6 great places for fall bird-watching in Minnesota – Star Tribune


We’re lucky to live in a metropolitan area that offers so many places to get out and explore the natural world. We have city and county parks, nature preserves, nature centers, scientific and natural areas, even a national wildlife refuge right in the middle of Bloomington.
So many of these parks and open spaces are accessible for nearly all of us, no matter our abilities. However you get around, there are natural areas with paved trails and/or roadways with good stopping places. Some are served by buses or light rail, too, so don’t let lack of a vehicle slow you down.
It’s much easier to be a bird-watcher at this time of year, simply because there are more birds outside right now than at any other season. Adult birds have launched their offspring, so there are millions and millions more birds in the world now than arrived here last spring.
Fall is a great time to get outdoors and watch for some of these birds on their way to their winter homes. Don’t forget, our metro area sits on a significant bird migration highway, the Mississippi flyway, with huge numbers of birds traveling along the river corridor and miles on either side, as late as November (although fewer birds are around later in the season).
Parks with many trees are good places to spot migrating songbirds. Wetlands with abundant blooming jewel weed often host migrating ruby-throated hummingbirds. Lakes and ponds are good for ducks, geese, herons and swans. Watch snags along the shore for belted kingfishers with their rattling call.
Grassy open areas might feature several kinds of migratory sparrows, from the tiny chipping sparrow to the hulking Harris’s sparrow. And wherever you are, look up and scan the sky from time to time to possibly spot a flock of white pelicans soaring silently overhead, or a flock of turkey vultures doing the same, or even a small kettle of hawks using rising air columns to assist their flight.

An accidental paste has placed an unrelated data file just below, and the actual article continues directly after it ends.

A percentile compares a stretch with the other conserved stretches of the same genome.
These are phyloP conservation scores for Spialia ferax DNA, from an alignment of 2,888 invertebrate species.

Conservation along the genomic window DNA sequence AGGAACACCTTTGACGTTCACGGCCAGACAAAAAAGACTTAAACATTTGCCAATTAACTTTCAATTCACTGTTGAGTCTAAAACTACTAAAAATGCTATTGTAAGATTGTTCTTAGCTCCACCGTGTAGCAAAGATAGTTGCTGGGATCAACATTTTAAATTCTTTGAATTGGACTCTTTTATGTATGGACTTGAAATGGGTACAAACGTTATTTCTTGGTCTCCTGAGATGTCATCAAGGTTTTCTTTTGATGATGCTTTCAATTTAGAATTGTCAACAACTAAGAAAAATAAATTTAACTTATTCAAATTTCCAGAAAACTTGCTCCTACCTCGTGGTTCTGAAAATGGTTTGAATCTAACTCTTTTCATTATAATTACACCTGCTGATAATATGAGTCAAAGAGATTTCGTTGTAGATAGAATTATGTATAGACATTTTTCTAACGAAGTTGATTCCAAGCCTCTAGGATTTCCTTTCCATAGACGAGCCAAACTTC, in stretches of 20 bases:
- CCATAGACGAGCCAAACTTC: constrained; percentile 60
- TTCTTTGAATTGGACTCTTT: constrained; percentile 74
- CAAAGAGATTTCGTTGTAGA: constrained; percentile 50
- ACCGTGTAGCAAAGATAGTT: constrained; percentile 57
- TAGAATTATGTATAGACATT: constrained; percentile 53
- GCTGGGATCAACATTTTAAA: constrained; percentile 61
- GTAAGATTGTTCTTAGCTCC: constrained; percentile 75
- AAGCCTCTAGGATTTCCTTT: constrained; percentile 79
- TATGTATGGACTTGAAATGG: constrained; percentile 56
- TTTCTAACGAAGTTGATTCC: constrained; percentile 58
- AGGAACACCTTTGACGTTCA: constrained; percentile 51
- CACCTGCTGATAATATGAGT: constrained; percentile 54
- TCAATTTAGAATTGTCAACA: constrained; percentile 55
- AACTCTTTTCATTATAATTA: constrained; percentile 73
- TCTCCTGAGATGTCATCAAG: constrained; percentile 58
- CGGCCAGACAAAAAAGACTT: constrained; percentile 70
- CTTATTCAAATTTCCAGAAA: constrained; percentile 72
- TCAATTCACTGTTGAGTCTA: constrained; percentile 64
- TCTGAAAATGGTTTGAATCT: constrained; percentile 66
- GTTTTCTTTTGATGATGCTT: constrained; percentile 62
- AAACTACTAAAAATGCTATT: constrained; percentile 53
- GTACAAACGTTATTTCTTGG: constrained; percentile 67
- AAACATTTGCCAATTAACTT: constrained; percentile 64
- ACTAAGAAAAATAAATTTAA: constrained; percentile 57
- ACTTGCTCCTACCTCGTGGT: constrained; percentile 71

At this time of year it’s almost guaranteed that you’ll see something, no matter where you stop. Truth to tell, you don’t need to get in a car or on a bus to go see migratory birds. Just step outdoors and look at whatever landscape you find yourself in. And then enjoy the miracle of watching the annual flood of birds passing through on their way to the Caribbean or Central or South America.
Fort Snelling State Park
101 Snelling Lake Rd., St Paul
Why go: In autumn, watch for swans, turkeys, migrating ducks, songbirds including warblers. Great Visitor’s Center, the park is brimming with history.
Cost: Permit required: One-day ($7) or year-round ($35) (see website for discount info). Free parking.
Accessibility: Can walk or drive — many paved trails and pull-over spots.
Hours: Open 8 a.m. to 10 p.m. daily, check website for visitor center hours.
Dogs: Dogs on leash allowed.
Minnehaha Regional Park – Wabun Picnic Area
4655 46th Av. S., Minneapolis
Why go: Watch for warblers, other songbirds, hawks, eagles, herons. Has Minnehaha Falls, and creek runs to Mississippi River.
Cost: Free, with free parking.
Accessibility: Accessible via Metro Transit, A Line, Blue Line, several bus routes.
Hours: Open 6 a.m. to 10 p.m. daily
Dogs: Dogs on leash allowed.
Old Cedar Avenue Bridge
9551 Old Cedar Av. S., Bloomington
Why go: Varied habitats attract wide variety of birds: waterfowl, songbirds, shorebirds, herons, egrets.
Cost: Free, with free parking.
Accessibility: Bridge is paved and leads to paved trail, several longer mulched trails.
Hours: Open sunrise to sunset daily.
Dogs: Dogs on leash allowed.
Schaar’s Bluff Trailhead
8500 127th St. E., Hastings
Why go: Watch for waterfowl on river, plus goldfinches, sparrows, songbirds, hawks, eagles.
Cost: Free with free parking.
Accessibility: Paved trails, scenic overlook to Mississippi River.
Hours: Open 5 a.m. to 10 p.m.
Dogs: Dogs on leash allowed.
Lake Elmo Regional Park
1515 Keats Av. N., Lake Elmo
Why go: Varied habitats: meadowlarks, kingbirds, songbirds, woodpeckers, waterbirds, raptors.
Cost: Daily ($7) or annual ($30).
Accessibility: Large park with paved and grassy trails, drive-and-stop options.
Hours: 6 a.m. to 10 p.m.
Dogs: Dogs allowed on leash on trails.
Wood Lake Nature Center
6710 Lake Shore Dr. S., Richfield
Why go: Small gem of a nature preserve. Woodlands, marsh and prairie, watch for songbirds, waterbirds, woodpeckers
Cost: Free with free parking.
Accessibility: A number of bus lines serve this park. Some paved trails and boardwalk.
Hours: Open sunrise to 11 p.m.
Dogs: Service dogs only.

Check out parks served by Metro Transit here: metrotransit.org/parks
St. Paul resident Val Cunningham, who volunteers with the St. Paul Audubon Society and writes about nature for local, regional and national newspapers and magazines, can be reached at valwrites@comcast.net.

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